Award-Winning Films at The Markaz

By Kelsey Cherland

How can you distinguish a group of films that are already considered “distinguished”? Heidi, Molly, and I considered the qualities among the winning films from our second film festival, Women Bought & Sold: Voices United Against Violence. To experience the films at a deeper level, we organized our films thematically.

Heidi and Molly, co-editors of The WVoice, aptly identified 4 themes among our 15 winning films: “States of Violence,” “Conditions of Culture,” “Body Talk,” and “Women without Men.” We then organized the screening of the films accordingly:

Saturday, June 6

States of Violence

A Chronicle of Tahrir Square (Student)

by Nour Zaki (Egypt)

Final Moments (Documentary)

by Shadi Amin (United Kingdom)

Mohtarama (Documentary)

by Malek Shafi’i & Diana Saqeb (Afghanistan)

Take Care (Experimental)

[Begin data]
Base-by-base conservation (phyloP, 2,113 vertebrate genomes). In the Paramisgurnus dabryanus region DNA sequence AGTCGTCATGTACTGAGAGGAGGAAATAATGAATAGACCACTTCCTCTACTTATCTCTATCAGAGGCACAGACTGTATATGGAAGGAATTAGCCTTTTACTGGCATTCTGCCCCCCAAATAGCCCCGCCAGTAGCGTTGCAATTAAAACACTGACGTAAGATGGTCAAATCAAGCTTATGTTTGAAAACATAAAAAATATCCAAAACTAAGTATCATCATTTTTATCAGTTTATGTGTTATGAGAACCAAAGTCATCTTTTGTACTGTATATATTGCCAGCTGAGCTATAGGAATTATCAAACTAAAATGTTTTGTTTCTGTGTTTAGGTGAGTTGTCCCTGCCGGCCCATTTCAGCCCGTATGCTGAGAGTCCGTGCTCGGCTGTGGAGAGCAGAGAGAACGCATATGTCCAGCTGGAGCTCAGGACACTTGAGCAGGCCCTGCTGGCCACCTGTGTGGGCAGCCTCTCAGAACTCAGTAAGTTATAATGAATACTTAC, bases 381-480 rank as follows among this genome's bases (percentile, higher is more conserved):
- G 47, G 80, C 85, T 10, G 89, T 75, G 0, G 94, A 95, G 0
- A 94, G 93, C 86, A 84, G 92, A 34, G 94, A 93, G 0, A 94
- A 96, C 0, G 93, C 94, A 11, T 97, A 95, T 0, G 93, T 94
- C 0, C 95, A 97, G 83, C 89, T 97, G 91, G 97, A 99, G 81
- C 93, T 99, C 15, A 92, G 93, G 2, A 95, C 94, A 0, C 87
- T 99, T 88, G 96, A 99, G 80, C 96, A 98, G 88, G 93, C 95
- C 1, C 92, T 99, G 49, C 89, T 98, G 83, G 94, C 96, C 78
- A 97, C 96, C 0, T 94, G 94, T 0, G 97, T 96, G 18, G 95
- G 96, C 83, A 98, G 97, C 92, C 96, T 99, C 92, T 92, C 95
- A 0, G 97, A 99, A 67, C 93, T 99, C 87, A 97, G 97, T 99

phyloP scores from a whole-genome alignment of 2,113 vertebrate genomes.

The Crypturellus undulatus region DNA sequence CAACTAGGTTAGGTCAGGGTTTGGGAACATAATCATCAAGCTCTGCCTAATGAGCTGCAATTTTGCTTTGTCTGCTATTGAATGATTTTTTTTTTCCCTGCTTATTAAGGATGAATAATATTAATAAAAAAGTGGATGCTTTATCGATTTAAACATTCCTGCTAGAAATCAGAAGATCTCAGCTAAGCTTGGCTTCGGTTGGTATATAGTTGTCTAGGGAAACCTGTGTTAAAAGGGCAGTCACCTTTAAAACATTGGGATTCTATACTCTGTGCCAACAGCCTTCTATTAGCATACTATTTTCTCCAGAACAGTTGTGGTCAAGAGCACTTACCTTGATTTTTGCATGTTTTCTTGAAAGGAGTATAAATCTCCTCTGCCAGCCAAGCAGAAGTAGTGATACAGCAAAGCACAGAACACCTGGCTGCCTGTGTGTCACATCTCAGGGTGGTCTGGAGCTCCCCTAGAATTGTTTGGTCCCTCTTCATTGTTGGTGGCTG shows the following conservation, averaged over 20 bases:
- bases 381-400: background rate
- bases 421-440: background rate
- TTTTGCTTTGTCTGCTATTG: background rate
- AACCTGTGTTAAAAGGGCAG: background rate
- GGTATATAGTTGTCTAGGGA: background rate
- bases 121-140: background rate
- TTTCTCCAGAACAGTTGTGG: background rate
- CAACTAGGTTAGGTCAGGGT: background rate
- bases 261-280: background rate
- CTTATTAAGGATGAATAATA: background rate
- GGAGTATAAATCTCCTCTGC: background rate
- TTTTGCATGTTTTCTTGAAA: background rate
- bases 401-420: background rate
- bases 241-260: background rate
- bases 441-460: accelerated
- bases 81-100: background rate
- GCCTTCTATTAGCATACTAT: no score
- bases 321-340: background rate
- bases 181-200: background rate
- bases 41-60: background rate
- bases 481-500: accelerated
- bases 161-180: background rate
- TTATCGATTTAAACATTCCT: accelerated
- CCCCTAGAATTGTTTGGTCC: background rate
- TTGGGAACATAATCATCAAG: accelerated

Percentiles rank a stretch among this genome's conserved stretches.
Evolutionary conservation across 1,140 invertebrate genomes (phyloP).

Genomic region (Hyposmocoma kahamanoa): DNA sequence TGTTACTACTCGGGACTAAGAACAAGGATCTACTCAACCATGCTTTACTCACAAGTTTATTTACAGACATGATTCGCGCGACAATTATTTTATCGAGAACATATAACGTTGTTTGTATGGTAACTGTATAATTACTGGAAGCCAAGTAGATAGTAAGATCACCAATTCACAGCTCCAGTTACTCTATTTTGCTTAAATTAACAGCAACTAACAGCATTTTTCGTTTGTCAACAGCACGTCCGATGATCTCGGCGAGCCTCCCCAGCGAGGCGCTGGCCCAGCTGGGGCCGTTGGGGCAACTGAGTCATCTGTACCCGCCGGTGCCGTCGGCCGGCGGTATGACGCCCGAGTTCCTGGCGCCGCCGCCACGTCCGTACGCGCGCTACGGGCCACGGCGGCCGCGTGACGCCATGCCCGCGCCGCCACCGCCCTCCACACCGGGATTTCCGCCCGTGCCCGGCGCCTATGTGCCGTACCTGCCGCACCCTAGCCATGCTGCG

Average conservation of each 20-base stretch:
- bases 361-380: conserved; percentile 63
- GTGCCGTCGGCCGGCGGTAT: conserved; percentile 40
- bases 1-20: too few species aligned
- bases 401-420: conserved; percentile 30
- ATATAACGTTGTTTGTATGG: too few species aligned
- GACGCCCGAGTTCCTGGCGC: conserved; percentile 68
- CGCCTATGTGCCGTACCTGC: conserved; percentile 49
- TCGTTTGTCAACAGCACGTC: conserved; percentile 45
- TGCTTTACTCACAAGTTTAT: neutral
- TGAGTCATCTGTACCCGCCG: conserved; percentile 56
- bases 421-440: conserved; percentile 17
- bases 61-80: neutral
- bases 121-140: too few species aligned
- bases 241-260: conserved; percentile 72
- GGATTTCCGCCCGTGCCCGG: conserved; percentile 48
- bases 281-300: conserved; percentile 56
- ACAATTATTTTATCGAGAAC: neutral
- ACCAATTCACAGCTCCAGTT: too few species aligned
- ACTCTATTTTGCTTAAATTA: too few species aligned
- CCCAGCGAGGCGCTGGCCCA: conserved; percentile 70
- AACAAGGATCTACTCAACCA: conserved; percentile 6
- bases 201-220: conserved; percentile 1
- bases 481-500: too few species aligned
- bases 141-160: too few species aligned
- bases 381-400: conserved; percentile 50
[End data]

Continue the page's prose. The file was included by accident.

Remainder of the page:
by Afrooz Nasersharif (Iran)


Conditions of Culture

Breaking the Silence (Documentary)

by Rajae Hammadi (Morocco)

Vomit II (Experimental)

by Celia Elslamieh Shomal (Netherlands)

Swap (Fiction)

by Sayed Masoud Islami (Afghanistan) 

Shadow of the Stone (Fiction)

by Fatemeh Keihani (Iran)


Sunday, June 7

Body Talk

Blobfish (Student)

by Ugur Ferhat Korkmaz & Atilla Barutcu (Turkey)

In the Name of Tradition (Documentary)

by May El Hossamy (Egypt)

The Reflex (Experimental)

by Ali and Hussein Mousavi (Afghanistan)

Get Along (Experimental)

by Parya Vatankhah (Iran)


Women Without Men

Aabida (Fiction)

by Maaria Syed (India) 

The Virginity Minarets (Fiction)

by Farhad Rezaee (Afghanistan) 

Behind the Wheel (Student)

by Elise Laker (Uzbekistan)